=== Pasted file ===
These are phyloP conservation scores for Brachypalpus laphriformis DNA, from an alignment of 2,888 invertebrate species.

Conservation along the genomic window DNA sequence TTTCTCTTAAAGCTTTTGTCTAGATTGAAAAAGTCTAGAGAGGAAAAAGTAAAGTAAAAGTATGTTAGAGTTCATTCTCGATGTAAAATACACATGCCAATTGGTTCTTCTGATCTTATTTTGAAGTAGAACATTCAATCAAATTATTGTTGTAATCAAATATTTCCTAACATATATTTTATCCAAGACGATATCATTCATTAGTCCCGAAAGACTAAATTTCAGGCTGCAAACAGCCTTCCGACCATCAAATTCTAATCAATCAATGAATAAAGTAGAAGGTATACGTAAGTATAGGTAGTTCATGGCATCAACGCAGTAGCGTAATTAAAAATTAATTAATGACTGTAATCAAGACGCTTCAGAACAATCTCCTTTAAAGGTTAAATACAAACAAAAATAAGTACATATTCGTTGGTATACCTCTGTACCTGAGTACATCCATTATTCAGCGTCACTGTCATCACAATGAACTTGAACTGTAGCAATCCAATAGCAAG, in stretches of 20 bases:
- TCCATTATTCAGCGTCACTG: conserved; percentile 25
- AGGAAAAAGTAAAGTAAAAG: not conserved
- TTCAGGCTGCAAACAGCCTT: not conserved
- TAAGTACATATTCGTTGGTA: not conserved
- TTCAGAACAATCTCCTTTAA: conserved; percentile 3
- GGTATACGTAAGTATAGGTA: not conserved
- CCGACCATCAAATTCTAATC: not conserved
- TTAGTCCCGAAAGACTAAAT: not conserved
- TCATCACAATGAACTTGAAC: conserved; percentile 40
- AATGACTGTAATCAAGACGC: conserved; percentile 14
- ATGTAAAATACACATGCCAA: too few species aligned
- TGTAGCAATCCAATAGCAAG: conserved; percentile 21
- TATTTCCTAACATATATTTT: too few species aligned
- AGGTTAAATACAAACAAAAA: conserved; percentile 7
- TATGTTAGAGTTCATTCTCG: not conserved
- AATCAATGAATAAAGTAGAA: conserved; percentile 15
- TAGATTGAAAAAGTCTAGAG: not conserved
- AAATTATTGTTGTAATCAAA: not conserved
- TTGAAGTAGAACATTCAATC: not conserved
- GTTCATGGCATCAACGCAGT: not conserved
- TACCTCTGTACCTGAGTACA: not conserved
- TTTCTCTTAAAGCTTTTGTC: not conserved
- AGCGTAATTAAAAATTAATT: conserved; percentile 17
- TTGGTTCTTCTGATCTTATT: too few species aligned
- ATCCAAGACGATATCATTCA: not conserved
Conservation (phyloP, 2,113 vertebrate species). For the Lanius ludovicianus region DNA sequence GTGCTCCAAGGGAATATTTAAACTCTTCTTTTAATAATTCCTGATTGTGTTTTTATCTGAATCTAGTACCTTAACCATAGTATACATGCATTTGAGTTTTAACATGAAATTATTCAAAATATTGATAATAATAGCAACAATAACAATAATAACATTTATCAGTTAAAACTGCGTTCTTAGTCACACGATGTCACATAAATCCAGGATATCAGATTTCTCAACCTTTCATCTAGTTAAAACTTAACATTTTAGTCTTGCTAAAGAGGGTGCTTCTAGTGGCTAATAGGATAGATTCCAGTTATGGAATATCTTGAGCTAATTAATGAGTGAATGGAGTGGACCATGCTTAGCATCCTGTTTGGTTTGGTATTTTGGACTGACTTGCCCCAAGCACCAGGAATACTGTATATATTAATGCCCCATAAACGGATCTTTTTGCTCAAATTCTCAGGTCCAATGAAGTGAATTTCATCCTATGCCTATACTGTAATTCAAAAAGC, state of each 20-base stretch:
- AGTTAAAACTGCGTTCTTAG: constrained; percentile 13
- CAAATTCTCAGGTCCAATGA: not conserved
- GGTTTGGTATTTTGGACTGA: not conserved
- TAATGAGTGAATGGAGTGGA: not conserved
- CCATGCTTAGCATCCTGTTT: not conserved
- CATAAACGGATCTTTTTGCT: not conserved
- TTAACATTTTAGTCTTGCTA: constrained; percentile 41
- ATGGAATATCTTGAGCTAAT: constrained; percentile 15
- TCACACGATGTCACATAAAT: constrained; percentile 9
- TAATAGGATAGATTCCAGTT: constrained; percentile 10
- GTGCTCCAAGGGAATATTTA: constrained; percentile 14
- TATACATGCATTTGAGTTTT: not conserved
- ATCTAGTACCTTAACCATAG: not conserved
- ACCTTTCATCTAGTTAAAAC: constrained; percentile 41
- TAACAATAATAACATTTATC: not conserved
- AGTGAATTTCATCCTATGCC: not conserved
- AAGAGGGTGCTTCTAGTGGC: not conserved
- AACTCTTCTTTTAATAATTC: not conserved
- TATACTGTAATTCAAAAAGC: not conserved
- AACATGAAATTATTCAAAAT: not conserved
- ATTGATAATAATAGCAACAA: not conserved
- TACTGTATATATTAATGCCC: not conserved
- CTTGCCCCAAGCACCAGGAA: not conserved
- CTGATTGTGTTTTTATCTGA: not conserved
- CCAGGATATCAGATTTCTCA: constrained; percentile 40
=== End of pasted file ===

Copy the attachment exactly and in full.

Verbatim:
These are phyloP conservation scores for Brachypalpus laphriformis DNA, from an alignment of 2,888 invertebrate species.

Conservation along the genomic window DNA sequence TTTCTCTTAAAGCTTTTGTCTAGATTGAAAAAGTCTAGAGAGGAAAAAGTAAAGTAAAAGTATGTTAGAGTTCATTCTCGATGTAAAATACACATGCCAATTGGTTCTTCTGATCTTATTTTGAAGTAGAACATTCAATCAAATTATTGTTGTAATCAAATATTTCCTAACATATATTTTATCCAAGACGATATCATTCATTAGTCCCGAAAGACTAAATTTCAGGCTGCAAACAGCCTTCCGACCATCAAATTCTAATCAATCAATGAATAAAGTAGAAGGTATACGTAAGTATAGGTAGTTCATGGCATCAACGCAGTAGCGTAATTAAAAATTAATTAATGACTGTAATCAAGACGCTTCAGAACAATCTCCTTTAAAGGTTAAATACAAACAAAAATAAGTACATATTCGTTGGTATACCTCTGTACCTGAGTACATCCATTATTCAGCGTCACTGTCATCACAATGAACTTGAACTGTAGCAATCCAATAGCAAG, in stretches of 20 bases:
- TCCATTATTCAGCGTCACTG: conserved; percentile 25
- AGGAAAAAGTAAAGTAAAAG: not conserved
- TTCAGGCTGCAAACAGCCTT: not conserved
- TAAGTACATATTCGTTGGTA: not conserved
- TTCAGAACAATCTCCTTTAA: conserved; percentile 3
- GGTATACGTAAGTATAGGTA: not conserved
- CCGACCATCAAATTCTAATC: not conserved
- TTAGTCCCGAAAGACTAAAT: not conserved
- TCATCACAATGAACTTGAAC: conserved; percentile 40
- AATGACTGTAATCAAGACGC: conserved; percentile 14
- ATGTAAAATACACATGCCAA: too few species aligned
- TGTAGCAATCCAATAGCAAG: conserved; percentile 21
- TATTTCCTAACATATATTTT: too few species aligned
- AGGTTAAATACAAACAAAAA: conserved; percentile 7
- TATGTTAGAGTTCATTCTCG: not conserved
- AATCAATGAATAAAGTAGAA: conserved; percentile 15
- TAGATTGAAAAAGTCTAGAG: not conserved
- AAATTATTGTTGTAATCAAA: not conserved
- TTGAAGTAGAACATTCAATC: not conserved
- GTTCATGGCATCAACGCAGT: not conserved
- TACCTCTGTACCTGAGTACA: not conserved
- TTTCTCTTAAAGCTTTTGTC: not conserved
- AGCGTAATTAAAAATTAATT: conserved; percentile 17
- TTGGTTCTTCTGATCTTATT: too few species aligned
- ATCCAAGACGATATCATTCA: not conserved
Conservation (phyloP, 2,113 vertebrate species). For the Lanius ludovicianus region DNA sequence GTGCTCCAAGGGAATATTTAAACTCTTCTTTTAATAATTCCTGATTGTGTTTTTATCTGAATCTAGTACCTTAACCATAGTATACATGCATTTGAGTTTTAACATGAAATTATTCAAAATATTGATAATAATAGCAACAATAACAATAATAACATTTATCAGTTAAAACTGCGTTCTTAGTCACACGATGTCACATAAATCCAGGATATCAGATTTCTCAACCTTTCATCTAGTTAAAACTTAACATTTTAGTCTTGCTAAAGAGGGTGCTTCTAGTGGCTAATAGGATAGATTCCAGTTATGGAATATCTTGAGCTAATTAATGAGTGAATGGAGTGGACCATGCTTAGCATCCTGTTTGGTTTGGTATTTTGGACTGACTTGCCCCAAGCACCAGGAATACTGTATATATTAATGCCCCATAAACGGATCTTTTTGCTCAAATTCTCAGGTCCAATGAAGTGAATTTCATCCTATGCCTATACTGTAATTCAAAAAGC, state of each 20-base stretch:
- AGTTAAAACTGCGTTCTTAG: constrained; percentile 13
- CAAATTCTCAGGTCCAATGA: not conserved
- GGTTTGGTATTTTGGACTGA: not conserved
- TAATGAGTGAATGGAGTGGA: not conserved
- CCATGCTTAGCATCCTGTTT: not conserved
- CATAAACGGATCTTTTTGCT: not conserved
- TTAACATTTTAGTCTTGCTA: constrained; percentile 41
- ATGGAATATCTTGAGCTAAT: constrained; percentile 15
- TCACACGATGTCACATAAAT: constrained; percentile 9
- TAATAGGATAGATTCCAGTT: constrained; percentile 10
- GTGCTCCAAGGGAATATTTA: constrained; percentile 14
- TATACATGCATTTGAGTTTT: not conserved
- ATCTAGTACCTTAACCATAG: not conserved
- ACCTTTCATCTAGTTAAAAC: constrained; percentile 41
- TAACAATAATAACATTTATC: not conserved
- AGTGAATTTCATCCTATGCC: not conserved
- AAGAGGGTGCTTCTAGTGGC: not conserved
- AACTCTTCTTTTAATAATTC: not conserved
- TATACTGTAATTCAAAAAGC: not conserved
- AACATGAAATTATTCAAAAT: not conserved
- ATTGATAATAATAGCAACAA: not conserved
- TACTGTATATATTAATGCCC: not conserved
- CTTGCCCCAAGCACCAGGAA: not conserved
- CTGATTGTGTTTTTATCTGA: not conserved
- CCAGGATATCAGATTTCTCA: constrained; percentile 40